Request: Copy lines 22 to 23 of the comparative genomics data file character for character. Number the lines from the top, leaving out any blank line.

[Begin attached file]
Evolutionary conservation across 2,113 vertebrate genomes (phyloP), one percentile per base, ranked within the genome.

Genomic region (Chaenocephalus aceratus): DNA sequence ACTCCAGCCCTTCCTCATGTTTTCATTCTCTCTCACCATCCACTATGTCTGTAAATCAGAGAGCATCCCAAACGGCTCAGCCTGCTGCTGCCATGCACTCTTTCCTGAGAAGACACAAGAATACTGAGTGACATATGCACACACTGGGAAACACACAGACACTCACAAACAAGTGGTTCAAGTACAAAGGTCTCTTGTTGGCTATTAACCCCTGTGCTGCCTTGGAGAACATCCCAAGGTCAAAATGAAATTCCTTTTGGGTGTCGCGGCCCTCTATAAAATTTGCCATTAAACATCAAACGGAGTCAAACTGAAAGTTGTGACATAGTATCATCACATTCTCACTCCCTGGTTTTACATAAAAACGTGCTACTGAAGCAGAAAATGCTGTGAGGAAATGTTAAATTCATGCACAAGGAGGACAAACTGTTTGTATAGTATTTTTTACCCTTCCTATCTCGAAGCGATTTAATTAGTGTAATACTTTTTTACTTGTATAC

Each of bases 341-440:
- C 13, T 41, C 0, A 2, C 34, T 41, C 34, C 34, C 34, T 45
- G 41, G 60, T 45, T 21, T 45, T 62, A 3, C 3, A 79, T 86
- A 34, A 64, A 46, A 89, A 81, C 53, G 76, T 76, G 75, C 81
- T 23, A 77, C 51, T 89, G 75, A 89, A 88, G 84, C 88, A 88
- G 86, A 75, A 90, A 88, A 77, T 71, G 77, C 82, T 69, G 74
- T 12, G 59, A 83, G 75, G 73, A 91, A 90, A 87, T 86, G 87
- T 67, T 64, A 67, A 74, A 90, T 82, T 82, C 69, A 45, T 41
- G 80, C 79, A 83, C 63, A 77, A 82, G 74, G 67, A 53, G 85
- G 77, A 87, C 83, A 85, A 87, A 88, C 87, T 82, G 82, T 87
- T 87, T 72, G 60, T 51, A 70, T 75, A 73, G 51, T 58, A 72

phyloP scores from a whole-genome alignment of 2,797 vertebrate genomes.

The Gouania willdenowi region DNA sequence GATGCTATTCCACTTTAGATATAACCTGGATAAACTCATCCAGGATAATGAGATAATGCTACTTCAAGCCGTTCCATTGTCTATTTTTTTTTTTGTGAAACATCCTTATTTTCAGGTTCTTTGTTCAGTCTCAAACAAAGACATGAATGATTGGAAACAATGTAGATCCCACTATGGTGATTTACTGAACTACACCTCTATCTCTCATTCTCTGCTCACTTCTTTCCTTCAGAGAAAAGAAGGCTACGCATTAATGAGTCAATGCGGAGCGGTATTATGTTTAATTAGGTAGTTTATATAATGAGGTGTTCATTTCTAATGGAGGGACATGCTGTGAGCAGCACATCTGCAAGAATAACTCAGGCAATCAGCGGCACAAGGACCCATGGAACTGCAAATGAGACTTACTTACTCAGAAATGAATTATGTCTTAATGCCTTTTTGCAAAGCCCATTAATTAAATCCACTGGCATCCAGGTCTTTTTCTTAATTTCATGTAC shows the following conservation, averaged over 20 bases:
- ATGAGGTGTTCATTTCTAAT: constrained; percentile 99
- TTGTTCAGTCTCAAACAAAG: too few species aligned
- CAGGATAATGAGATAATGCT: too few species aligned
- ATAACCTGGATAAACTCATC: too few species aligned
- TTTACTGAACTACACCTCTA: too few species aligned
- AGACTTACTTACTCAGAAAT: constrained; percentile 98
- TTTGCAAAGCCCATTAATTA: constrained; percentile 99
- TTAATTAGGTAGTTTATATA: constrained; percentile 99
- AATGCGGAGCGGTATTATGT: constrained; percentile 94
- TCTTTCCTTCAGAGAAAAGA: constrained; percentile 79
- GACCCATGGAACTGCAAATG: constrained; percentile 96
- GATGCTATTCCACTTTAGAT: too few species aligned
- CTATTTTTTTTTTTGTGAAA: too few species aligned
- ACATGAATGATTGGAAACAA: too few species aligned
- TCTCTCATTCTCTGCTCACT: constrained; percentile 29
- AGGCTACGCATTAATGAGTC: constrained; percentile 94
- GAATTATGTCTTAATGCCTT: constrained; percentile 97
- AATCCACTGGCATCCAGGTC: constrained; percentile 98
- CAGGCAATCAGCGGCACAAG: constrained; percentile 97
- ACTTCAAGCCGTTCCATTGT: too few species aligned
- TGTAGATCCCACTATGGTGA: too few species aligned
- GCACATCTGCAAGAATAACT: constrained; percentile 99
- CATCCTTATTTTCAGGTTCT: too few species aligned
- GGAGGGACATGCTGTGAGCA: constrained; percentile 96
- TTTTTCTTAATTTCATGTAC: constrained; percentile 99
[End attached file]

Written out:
- TTTGCAAAGCCCATTAATTA: constrained; percentile 99
- TTAATTAGGTAGTTTATATA: constrained; percentile 99